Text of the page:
Tyler Henry might be known as the “medium to the stars,” reading for countless celebrities like Kylie Jenner and Khloe Kardashian, Alan Thicke, LaToya Jackson and nearly 200 others, on his E! Network TV show “Hollywood Medium."
Now, the clairvoyant medium will take his talents on the road for his live show “Life Lessons I’ve Learned from the Departed,” during which he’ll conduct live readings for the rest of us plebes.
“With the live show, the goal of that really is just meant to do as many live readings as possible because with the TV show coming out, there were a lot of questions about readings, how to actually receive a reading, so this was a great way to do that,” Henry said.
Henry received thousands of inquiries for private readings following the airing of Season 1 – over 175,000 of them.
“There was a huge demand,” he said. “It’s important to be able to be accessible, because not everybody can come to L.A. I want to come to them and be able to at least increase their odds of getting read.”
The “Life Lessons I’ve Learned from the Departed” tour started in March in California and will make its way near Scottsdale at Talking Stick Resort and Casino on April 12.
The tour has been so popular, several of the shows sold out – including the one closest to Scottsdale.
“This is not just a 9-to-5 job; I am my job, if that makes sense – and it’s a cathartic thing to be a part of,” Henry said.
Henry had a seemingly normal childhood growing up in Hanford, California, just a little over 30 miles southeast of Fresno – that is, until one night when he was 10 years old.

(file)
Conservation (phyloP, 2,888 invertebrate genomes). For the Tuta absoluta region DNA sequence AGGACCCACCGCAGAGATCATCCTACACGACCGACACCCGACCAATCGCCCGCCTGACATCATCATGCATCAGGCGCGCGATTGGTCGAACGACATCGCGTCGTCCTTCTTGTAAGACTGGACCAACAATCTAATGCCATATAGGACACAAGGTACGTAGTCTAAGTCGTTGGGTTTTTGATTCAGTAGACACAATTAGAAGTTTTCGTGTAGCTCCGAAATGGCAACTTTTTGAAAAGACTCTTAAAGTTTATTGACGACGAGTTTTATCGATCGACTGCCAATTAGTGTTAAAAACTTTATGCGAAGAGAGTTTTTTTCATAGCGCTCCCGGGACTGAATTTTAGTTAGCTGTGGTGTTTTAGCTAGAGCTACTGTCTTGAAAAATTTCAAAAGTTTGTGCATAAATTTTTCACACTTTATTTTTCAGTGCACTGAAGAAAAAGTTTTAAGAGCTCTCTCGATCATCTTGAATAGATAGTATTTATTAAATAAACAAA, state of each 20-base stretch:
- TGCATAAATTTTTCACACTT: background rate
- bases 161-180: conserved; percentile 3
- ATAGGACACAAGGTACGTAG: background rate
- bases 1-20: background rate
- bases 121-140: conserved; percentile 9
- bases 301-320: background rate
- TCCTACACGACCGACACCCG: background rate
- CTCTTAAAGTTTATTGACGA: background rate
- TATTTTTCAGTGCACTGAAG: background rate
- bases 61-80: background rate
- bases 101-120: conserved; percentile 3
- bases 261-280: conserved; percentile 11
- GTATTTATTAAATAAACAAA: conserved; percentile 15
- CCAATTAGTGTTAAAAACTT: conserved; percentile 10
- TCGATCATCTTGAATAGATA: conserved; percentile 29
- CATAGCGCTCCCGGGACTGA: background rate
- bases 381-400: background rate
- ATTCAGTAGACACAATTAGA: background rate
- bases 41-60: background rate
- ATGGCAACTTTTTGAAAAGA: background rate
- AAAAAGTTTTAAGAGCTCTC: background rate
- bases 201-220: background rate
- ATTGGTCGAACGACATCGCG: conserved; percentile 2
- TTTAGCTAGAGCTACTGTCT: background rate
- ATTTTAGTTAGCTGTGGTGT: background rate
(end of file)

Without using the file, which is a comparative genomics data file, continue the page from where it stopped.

Henry awoke with the feeling that his grandmother was about to pass on to the other side. And he was right; Minutes after telling his mom about what he felt, they received the unfortunate phone call.
Following the passing of his grandmother, Henry’s clairvoyant gift kicked in to overdrive. He received messages from people he never knew nor met.
And years later, in his early 20s, Henry became a global sensation, reading on the aforementioned hit TV show that premiered in 2016 and embarking on a nationwide tour.
During “Life Lessons I’ve Learned from the Departed,” Henry will take the stage to speak about his gift, how it affects his everyday life, conduct an audience Q&A and live readings.
On average, he’ll read for seven to 15 people per night on the tour, and each reading lasts anywhere from one to five minutes.
“Information comes through really strongly, so whether I’m standing in front of one person or standing in front of thousand people, there’s always something to pick up on,” Henry said. “So in cases like [a live audience reading], I have to be extra precise and specific about what’s coming through.”
Henry’s process involves scribbling on a blank sheet of paper – a lot of scribbling. This helps him focus on what the message is to the recipient during a reading.
“When I get into my process, like scribbling, I start getting into an intuitive mindset,” he said.
One of the most common questions he gets from people is if the process is like the film “The Sixth Sense” – “and it’s really not,” he said with a laugh.